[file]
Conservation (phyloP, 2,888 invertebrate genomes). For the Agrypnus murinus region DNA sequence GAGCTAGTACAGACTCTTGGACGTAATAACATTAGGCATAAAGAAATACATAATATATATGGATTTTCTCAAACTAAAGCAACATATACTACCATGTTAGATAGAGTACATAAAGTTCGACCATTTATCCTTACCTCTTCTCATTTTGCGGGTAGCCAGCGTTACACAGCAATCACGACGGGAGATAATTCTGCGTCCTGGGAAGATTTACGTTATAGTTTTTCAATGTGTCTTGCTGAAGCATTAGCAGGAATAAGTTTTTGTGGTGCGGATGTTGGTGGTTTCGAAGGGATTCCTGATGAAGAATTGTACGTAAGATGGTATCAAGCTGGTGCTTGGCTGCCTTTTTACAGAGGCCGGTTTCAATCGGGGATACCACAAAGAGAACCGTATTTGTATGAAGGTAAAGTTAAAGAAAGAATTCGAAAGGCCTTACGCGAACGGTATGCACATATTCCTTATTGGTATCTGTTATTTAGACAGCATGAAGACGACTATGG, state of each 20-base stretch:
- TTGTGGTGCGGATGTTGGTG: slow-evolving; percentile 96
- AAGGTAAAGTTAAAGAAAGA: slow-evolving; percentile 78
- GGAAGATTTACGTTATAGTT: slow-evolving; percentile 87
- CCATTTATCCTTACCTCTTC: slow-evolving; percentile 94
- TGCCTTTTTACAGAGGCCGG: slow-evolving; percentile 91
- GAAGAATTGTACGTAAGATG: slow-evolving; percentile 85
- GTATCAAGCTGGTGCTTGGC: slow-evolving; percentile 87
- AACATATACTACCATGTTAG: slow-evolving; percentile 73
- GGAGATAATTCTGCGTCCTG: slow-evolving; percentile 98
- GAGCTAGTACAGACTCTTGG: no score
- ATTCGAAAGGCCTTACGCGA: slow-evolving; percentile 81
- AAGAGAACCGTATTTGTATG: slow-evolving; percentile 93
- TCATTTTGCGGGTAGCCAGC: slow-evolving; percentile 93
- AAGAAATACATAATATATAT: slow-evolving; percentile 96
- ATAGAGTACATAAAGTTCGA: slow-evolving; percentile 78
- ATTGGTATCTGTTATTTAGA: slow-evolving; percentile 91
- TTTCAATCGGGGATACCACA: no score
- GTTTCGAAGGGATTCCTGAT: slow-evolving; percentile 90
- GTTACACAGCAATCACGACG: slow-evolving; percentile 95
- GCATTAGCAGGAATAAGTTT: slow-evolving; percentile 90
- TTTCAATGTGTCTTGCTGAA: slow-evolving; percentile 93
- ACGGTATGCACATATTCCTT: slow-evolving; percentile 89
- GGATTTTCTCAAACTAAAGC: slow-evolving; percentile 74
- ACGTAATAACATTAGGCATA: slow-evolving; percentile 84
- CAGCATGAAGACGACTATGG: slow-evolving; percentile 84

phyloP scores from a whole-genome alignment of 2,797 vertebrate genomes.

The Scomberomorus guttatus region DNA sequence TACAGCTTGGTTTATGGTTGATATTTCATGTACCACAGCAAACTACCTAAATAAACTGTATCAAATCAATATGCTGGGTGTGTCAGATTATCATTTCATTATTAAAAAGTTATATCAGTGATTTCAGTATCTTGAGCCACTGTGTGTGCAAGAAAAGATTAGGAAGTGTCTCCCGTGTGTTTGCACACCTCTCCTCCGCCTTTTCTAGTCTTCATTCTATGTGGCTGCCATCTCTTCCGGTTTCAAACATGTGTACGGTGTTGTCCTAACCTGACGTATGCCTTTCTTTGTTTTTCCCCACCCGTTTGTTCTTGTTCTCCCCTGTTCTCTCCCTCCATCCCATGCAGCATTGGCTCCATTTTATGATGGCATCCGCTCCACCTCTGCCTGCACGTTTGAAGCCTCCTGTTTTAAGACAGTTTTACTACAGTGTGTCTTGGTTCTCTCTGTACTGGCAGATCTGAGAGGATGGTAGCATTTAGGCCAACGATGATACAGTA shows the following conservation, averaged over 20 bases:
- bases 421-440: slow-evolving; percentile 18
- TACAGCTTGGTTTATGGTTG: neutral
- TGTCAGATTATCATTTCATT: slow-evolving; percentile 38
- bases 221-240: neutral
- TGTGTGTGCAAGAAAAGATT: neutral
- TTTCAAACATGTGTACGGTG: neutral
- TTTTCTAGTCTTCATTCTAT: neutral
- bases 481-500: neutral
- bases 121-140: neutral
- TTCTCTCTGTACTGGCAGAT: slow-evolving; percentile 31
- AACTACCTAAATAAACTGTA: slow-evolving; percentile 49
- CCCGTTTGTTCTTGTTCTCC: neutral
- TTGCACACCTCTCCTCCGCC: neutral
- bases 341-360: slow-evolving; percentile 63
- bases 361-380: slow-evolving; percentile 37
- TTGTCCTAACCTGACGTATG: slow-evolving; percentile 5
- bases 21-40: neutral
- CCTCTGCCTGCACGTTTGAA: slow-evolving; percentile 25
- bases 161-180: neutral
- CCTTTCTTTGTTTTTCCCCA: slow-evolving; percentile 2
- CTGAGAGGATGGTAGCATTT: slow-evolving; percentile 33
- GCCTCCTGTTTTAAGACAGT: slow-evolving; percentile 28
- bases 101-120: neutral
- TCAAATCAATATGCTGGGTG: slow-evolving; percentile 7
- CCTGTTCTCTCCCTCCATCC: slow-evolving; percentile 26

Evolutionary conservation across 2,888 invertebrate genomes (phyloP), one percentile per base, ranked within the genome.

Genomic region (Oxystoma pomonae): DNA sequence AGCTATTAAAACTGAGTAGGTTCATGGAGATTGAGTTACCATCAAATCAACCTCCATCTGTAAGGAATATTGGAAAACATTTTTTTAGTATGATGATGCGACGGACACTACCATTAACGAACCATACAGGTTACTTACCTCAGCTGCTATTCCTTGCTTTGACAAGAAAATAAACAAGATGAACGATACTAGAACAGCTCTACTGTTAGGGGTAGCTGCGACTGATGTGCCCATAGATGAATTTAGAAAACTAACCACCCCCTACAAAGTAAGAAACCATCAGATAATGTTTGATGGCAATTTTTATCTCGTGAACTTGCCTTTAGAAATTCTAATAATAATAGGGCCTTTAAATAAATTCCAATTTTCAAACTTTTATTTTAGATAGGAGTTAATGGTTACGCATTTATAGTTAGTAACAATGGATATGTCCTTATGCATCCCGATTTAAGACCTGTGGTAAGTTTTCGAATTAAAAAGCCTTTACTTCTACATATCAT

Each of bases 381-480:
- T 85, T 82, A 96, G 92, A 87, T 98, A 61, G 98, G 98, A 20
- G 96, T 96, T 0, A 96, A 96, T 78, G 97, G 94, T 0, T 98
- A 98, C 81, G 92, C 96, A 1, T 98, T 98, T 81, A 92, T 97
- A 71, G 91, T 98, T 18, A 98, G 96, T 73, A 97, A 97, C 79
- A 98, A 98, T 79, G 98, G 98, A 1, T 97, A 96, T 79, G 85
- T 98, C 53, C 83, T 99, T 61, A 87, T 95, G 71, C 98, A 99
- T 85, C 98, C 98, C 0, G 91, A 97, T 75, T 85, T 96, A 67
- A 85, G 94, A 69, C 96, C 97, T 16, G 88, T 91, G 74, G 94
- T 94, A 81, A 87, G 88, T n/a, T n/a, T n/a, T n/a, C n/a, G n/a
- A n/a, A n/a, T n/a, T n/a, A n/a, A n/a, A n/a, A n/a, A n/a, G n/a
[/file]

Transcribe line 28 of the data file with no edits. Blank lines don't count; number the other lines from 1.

The Scomberomorus guttatus region DNA sequence TACAGCTTGGTTTATGGTTGATATTTCATGTACCACAGCAAACTACCTAAATAAACTGTATCAAATCAATATGCTGGGTGTGTCAGATTATCATTTCATTATTAAAAAGTTATATCAGTGATTTCAGTATCTTGAGCCACTGTGTGTGCAAGAAAAGATTAGGAAGTGTCTCCCGTGTGTTTGCACACCTCTCCTCCGCCTTTTCTAGTCTTCATTCTATGTGGCTGCCATCTCTTCCGGTTTCAAACATGTGTACGGTGTTGTCCTAACCTGACGTATGCCTTTCTTTGTTTTTCCCCACCCGTTTGTTCTTGTTCTCCCCTGTTCTCTCCCTCCATCCCATGCAGCATTGGCTCCATTTTATGATGGCATCCGCTCCACCTCTGCCTGCACGTTTGAAGCCTCCTGTTTTAAGACAGTTTTACTACAGTGTGTCTTGGTTCTCTCTGTACTGGCAGATCTGAGAGGATGGTAGCATTTAGGCCAACGATGATACAGTA shows the following conservation, averaged over 20 bases: